I see them in trees, rocks, hillsides, in the hard-water stains on my shower curtain.
I’m not sure if this is a “writer thing” or not. I suspect it might be. I think I am always, subconsciously, looking for characters and creatures and “other worlds.” A side effect, I am sure, of being weaned on Tolkien and Narnia and The Neverending Story.
I watch Discovery Channel. I know the human brain is hard-wired to “see” faces in inanimate things. We see them in the moon, on Mars, in the clouds, in bowls of shredded wheat, in shrouds. There’s even a scientific name for it: pareidolia. (Use that in your next Scrabble game.)
This is not, I think, a bad thing.
Rather, it is, I believe, a by-product of an actively creative mind. In other words, if you are a writer or artist or musician (or a physicist or pharmacist or phys. ed teacher) or any human being who is fully engaged with your environment, you will have a natural tendency to look closely at things. And when we look closely—when we actively seek out additional layers of meaning or significance or beauty—we almost always find it. It’s one of the more wonderful perks of being human.
But, whinny the neigh-sayers, you are imposing something on nature that isn’t there!
To which I emphatically respond, “So?” and "Who says?"
Because, if we see something—be it a face or a symbol or the posterior birth-mark of a deceased great-aunt—then it is there on some level that is meaningful to us. It seems unreasonable to further insist that Nature provide us with some sort of ‘proof of intent’ just to validate the creative connections we make between what we see and what is ‘actually there’--whatever that means.
Every bit of sensory information that enters our human brains is subject to interpretation. It is how we translate all those firing synapses, electrical impulses and chemical reactions into something that makes sense to us. Seeing shapes of human significance in inanimate or natural objects is simply an extension of this very necessary need to interpret nature in a human way. Because how else could we possibly interpret it?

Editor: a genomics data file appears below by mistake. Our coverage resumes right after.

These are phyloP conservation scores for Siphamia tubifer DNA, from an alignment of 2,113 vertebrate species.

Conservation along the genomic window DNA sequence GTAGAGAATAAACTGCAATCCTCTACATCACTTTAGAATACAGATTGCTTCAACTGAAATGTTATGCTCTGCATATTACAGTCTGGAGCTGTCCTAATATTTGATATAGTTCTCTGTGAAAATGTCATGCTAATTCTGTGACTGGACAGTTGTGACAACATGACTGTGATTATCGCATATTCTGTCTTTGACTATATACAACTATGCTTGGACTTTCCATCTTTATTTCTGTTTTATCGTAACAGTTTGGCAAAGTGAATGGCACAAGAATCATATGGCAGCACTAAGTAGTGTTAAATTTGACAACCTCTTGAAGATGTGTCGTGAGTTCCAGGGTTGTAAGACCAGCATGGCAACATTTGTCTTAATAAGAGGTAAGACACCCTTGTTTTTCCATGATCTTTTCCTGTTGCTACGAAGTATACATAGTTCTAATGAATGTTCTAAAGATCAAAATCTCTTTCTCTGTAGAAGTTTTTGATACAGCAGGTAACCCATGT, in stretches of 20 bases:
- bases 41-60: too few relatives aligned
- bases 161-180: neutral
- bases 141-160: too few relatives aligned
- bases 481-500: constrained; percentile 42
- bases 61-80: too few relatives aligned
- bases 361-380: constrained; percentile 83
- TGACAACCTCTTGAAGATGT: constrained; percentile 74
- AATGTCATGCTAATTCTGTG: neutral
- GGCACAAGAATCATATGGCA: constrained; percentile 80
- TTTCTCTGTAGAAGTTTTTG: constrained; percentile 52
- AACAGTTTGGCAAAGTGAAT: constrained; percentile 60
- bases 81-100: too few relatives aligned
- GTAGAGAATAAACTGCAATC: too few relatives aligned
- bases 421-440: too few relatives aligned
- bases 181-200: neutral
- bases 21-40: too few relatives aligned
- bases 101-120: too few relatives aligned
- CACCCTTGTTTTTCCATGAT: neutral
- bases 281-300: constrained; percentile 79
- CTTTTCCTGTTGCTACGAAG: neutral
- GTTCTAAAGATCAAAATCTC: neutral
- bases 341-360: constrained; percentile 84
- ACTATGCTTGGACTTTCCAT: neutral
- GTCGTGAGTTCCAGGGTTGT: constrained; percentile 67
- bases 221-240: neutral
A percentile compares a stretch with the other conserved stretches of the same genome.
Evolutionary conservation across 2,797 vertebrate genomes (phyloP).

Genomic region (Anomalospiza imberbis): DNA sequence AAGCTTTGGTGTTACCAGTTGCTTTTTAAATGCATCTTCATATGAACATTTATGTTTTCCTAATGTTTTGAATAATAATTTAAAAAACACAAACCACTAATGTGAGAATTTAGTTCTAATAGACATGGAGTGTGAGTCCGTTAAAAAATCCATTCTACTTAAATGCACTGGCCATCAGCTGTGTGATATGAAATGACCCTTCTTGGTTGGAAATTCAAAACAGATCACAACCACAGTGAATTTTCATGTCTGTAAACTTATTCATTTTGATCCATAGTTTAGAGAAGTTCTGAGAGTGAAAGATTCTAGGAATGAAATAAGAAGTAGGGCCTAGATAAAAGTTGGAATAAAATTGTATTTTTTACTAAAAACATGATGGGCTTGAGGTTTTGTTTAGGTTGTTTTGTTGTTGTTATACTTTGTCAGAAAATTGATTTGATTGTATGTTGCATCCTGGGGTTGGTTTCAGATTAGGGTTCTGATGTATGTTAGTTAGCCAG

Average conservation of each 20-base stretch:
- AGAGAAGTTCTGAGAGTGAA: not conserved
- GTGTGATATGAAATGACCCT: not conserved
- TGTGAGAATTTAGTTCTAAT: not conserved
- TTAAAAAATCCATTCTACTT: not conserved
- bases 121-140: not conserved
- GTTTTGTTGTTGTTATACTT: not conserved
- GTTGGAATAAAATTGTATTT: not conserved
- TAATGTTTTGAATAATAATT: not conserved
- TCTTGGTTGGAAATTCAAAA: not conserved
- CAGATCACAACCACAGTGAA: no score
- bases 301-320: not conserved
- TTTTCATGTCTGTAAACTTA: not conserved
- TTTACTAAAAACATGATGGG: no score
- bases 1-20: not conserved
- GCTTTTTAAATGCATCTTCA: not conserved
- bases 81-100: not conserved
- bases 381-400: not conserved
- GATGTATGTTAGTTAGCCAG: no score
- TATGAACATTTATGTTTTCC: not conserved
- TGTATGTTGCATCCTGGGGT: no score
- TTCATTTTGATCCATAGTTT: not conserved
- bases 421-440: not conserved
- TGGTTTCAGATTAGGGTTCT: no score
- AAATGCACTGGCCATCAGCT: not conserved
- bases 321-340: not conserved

Whether or not a higher power intentionally crafts a personal and visual message to us using natural elements does not change the fact that we are impacted on a very emotional and spiritual level when we see recognizableimages--like faces--in nature. This sort of 'art-in-nature' resonates with us. And this resonance strums our own creativity and sets it humming.
So look for it. And don't dismiss it when you find it. (And you will find it.) Rather, delight in it.
Where was I?
Oh, right. Faces.
I see them. In nature. And they fill me with a thrill of child-like delight every time. They send me free-wheeling off on new creative trajectories that I never anticipated.
Earlier this week--it was the start of our Canadian Thanksgiving weekend--I went looking for leaves to photograph. Because that’s what you do in New Brunswick in October. You take pictures of leaves. Brilliant, brassy, sock-you-in-the-eye, make-you-want-to-cry-because-they’re-just-that-beautiful autumn leaves. And I found them. (They are, after all, kind of hard to miss this time of year.)
I also found something else.
They were in my way.
I was pushing through them, trying to get in position to photograph a particularly spectacular maple. The Sleepy Hollow kind: all black branches, jack o’lantern leaves and looming majesty. You know the type. But the tree was on the other side of a marsh, and the cattails were taller than me. No matter where I pointed my lens, the reedy things kept getting in my shot. Frustrated, I decided to seek higher ground. I turned around and began shoving my way out of the cattails …and saw this:
(Do you see it?)
I stopped. I looked. Really looked. And suddenly I was surrounded by faces. It was totally a Stranded-on-Endor-among-Ewoks kinda moment. I had stumbled into a cattail colony. Fierce faces, mustachioed faces, venerable faces, animal faces, shaggy and primitive faces…were peering down at me, nodding gravely at the blundering intruder in their midst. And I stopped taking pictures of trees and starting photographing cattails. Here are some of the photos I took. Perhaps you will see faces. Perhaps you will see something completely different. Perhaps you will see cattails. Have a look:
Did you feel it? That little thrill of recognition? Did you giggle in giddy surprise? Or open your mouth in an “O” of wonder? Did you feel just a whisper of (dare we call it) magic?
Call it creative interpretation of nature. Call it the 'art of the mind.' Call it what you will. Looking for--and discovering--recognizable forms and faces in natural and inanimate objects replenishes our creative wells, sparks our creative souls and, I believe, expands our capacity for imaginative thought. For me, seeing faces is an exercise in paying attention and being open to discovering art and wonder at unexpected times, in the most unexpected of places. Or maybe you just think I'm nuts. And that's okay. But if you do think I'm crazy because I'm seeing faces where there aren't any, take a look at THIS picture that I snapped yesterday beside my back door:
...and TELL me that there's not a bearded bald dude on the back of that spider!